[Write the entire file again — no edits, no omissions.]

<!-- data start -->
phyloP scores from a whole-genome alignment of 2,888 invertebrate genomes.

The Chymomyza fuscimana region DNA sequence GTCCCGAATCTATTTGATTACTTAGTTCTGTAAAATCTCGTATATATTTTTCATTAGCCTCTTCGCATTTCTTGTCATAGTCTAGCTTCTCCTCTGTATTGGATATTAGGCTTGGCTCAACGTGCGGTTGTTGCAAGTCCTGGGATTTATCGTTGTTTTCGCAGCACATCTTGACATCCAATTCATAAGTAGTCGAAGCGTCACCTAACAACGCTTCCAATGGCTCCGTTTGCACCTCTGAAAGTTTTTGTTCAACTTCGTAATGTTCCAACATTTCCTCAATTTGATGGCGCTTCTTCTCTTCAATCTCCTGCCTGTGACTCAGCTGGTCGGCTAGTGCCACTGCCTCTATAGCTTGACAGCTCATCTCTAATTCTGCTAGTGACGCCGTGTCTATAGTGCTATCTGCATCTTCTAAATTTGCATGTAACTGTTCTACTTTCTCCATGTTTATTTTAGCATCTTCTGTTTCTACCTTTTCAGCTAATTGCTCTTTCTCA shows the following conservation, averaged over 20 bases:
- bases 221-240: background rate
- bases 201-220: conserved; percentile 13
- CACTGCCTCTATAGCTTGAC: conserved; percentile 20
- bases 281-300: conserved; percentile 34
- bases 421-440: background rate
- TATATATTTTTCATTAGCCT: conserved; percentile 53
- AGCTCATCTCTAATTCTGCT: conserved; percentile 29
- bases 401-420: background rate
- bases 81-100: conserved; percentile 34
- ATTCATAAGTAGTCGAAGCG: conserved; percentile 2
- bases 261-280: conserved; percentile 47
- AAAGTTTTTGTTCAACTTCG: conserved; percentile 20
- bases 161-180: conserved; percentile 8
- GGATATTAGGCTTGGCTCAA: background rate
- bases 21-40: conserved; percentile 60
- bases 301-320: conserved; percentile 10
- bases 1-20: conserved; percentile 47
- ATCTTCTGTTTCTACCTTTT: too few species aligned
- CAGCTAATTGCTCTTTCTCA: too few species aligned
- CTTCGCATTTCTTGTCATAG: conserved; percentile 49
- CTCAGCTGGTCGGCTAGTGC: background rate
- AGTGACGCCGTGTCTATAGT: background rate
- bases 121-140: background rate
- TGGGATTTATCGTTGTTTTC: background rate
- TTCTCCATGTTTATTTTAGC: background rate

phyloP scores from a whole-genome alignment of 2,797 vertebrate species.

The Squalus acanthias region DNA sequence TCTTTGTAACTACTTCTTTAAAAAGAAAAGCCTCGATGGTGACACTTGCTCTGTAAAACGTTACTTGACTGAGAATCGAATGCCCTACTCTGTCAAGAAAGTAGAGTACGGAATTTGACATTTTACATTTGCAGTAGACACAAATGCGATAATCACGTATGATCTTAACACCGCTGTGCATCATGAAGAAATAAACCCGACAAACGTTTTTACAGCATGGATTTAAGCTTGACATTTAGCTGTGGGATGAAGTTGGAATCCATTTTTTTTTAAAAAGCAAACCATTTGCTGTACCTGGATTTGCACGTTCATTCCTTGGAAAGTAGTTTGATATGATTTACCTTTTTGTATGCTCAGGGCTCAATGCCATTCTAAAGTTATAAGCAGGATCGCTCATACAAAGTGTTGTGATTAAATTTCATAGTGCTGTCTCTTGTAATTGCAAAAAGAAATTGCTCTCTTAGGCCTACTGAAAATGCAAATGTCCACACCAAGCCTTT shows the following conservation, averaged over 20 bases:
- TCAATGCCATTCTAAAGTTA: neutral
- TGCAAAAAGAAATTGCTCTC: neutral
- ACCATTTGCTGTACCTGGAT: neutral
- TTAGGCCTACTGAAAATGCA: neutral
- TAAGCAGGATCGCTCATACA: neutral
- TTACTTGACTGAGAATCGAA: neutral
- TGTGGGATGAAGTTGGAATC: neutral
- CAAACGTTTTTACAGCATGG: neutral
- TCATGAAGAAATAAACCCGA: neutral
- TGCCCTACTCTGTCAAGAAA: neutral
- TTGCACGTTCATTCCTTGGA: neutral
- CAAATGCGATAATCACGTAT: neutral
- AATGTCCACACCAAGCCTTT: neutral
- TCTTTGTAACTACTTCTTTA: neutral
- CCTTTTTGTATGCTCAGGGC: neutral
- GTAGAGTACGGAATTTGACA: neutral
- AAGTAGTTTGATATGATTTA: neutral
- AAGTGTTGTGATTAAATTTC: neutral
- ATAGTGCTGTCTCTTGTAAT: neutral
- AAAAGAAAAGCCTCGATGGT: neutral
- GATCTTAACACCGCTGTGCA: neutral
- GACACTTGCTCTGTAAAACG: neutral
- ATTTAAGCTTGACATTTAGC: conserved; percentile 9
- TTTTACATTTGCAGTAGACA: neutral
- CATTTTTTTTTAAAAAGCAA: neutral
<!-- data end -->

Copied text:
phyloP scores from a whole-genome alignment of 2,888 invertebrate genomes.

The Chymomyza fuscimana region DNA sequence GTCCCGAATCTATTTGATTACTTAGTTCTGTAAAATCTCGTATATATTTTTCATTAGCCTCTTCGCATTTCTTGTCATAGTCTAGCTTCTCCTCTGTATTGGATATTAGGCTTGGCTCAACGTGCGGTTGTTGCAAGTCCTGGGATTTATCGTTGTTTTCGCAGCACATCTTGACATCCAATTCATAAGTAGTCGAAGCGTCACCTAACAACGCTTCCAATGGCTCCGTTTGCACCTCTGAAAGTTTTTGTTCAACTTCGTAATGTTCCAACATTTCCTCAATTTGATGGCGCTTCTTCTCTTCAATCTCCTGCCTGTGACTCAGCTGGTCGGCTAGTGCCACTGCCTCTATAGCTTGACAGCTCATCTCTAATTCTGCTAGTGACGCCGTGTCTATAGTGCTATCTGCATCTTCTAAATTTGCATGTAACTGTTCTACTTTCTCCATGTTTATTTTAGCATCTTCTGTTTCTACCTTTTCAGCTAATTGCTCTTTCTCA shows the following conservation, averaged over 20 bases:
- bases 221-240: background rate
- bases 201-220: conserved; percentile 13
- CACTGCCTCTATAGCTTGAC: conserved; percentile 20
- bases 281-300: conserved; percentile 34
- bases 421-440: background rate
- TATATATTTTTCATTAGCCT: conserved; percentile 53
- AGCTCATCTCTAATTCTGCT: conserved; percentile 29
- bases 401-420: background rate
- bases 81-100: conserved; percentile 34
- ATTCATAAGTAGTCGAAGCG: conserved; percentile 2
- bases 261-280: conserved; percentile 47
- AAAGTTTTTGTTCAACTTCG: conserved; percentile 20
- bases 161-180: conserved; percentile 8
- GGATATTAGGCTTGGCTCAA: background rate
- bases 21-40: conserved; percentile 60
- bases 301-320: conserved; percentile 10
- bases 1-20: conserved; percentile 47
- ATCTTCTGTTTCTACCTTTT: too few species aligned
- CAGCTAATTGCTCTTTCTCA: too few species aligned
- CTTCGCATTTCTTGTCATAG: conserved; percentile 49
- CTCAGCTGGTCGGCTAGTGC: background rate
- AGTGACGCCGTGTCTATAGT: background rate
- bases 121-140: background rate
- TGGGATTTATCGTTGTTTTC: background rate
- TTCTCCATGTTTATTTTAGC: background rate

phyloP scores from a whole-genome alignment of 2,797 vertebrate species.

The Squalus acanthias region DNA sequence TCTTTGTAACTACTTCTTTAAAAAGAAAAGCCTCGATGGTGACACTTGCTCTGTAAAACGTTACTTGACTGAGAATCGAATGCCCTACTCTGTCAAGAAAGTAGAGTACGGAATTTGACATTTTACATTTGCAGTAGACACAAATGCGATAATCACGTATGATCTTAACACCGCTGTGCATCATGAAGAAATAAACCCGACAAACGTTTTTACAGCATGGATTTAAGCTTGACATTTAGCTGTGGGATGAAGTTGGAATCCATTTTTTTTTAAAAAGCAAACCATTTGCTGTACCTGGATTTGCACGTTCATTCCTTGGAAAGTAGTTTGATATGATTTACCTTTTTGTATGCTCAGGGCTCAATGCCATTCTAAAGTTATAAGCAGGATCGCTCATACAAAGTGTTGTGATTAAATTTCATAGTGCTGTCTCTTGTAATTGCAAAAAGAAATTGCTCTCTTAGGCCTACTGAAAATGCAAATGTCCACACCAAGCCTTT shows the following conservation, averaged over 20 bases:
- TCAATGCCATTCTAAAGTTA: neutral
- TGCAAAAAGAAATTGCTCTC: neutral
- ACCATTTGCTGTACCTGGAT: neutral
- TTAGGCCTACTGAAAATGCA: neutral
- TAAGCAGGATCGCTCATACA: neutral
- TTACTTGACTGAGAATCGAA: neutral
- TGTGGGATGAAGTTGGAATC: neutral
- CAAACGTTTTTACAGCATGG: neutral
- TCATGAAGAAATAAACCCGA: neutral
- TGCCCTACTCTGTCAAGAAA: neutral
- TTGCACGTTCATTCCTTGGA: neutral
- CAAATGCGATAATCACGTAT: neutral
- AATGTCCACACCAAGCCTTT: neutral
- TCTTTGTAACTACTTCTTTA: neutral
- CCTTTTTGTATGCTCAGGGC: neutral
- GTAGAGTACGGAATTTGACA: neutral
- AAGTAGTTTGATATGATTTA: neutral
- AAGTGTTGTGATTAAATTTC: neutral
- ATAGTGCTGTCTCTTGTAAT: neutral
- AAAAGAAAAGCCTCGATGGT: neutral
- GATCTTAACACCGCTGTGCA: neutral
- GACACTTGCTCTGTAAAACG: neutral
- ATTTAAGCTTGACATTTAGC: conserved; percentile 9
- TTTTACATTTGCAGTAGACA: neutral
- CATTTTTTTTTAAAAAGCAA: neutral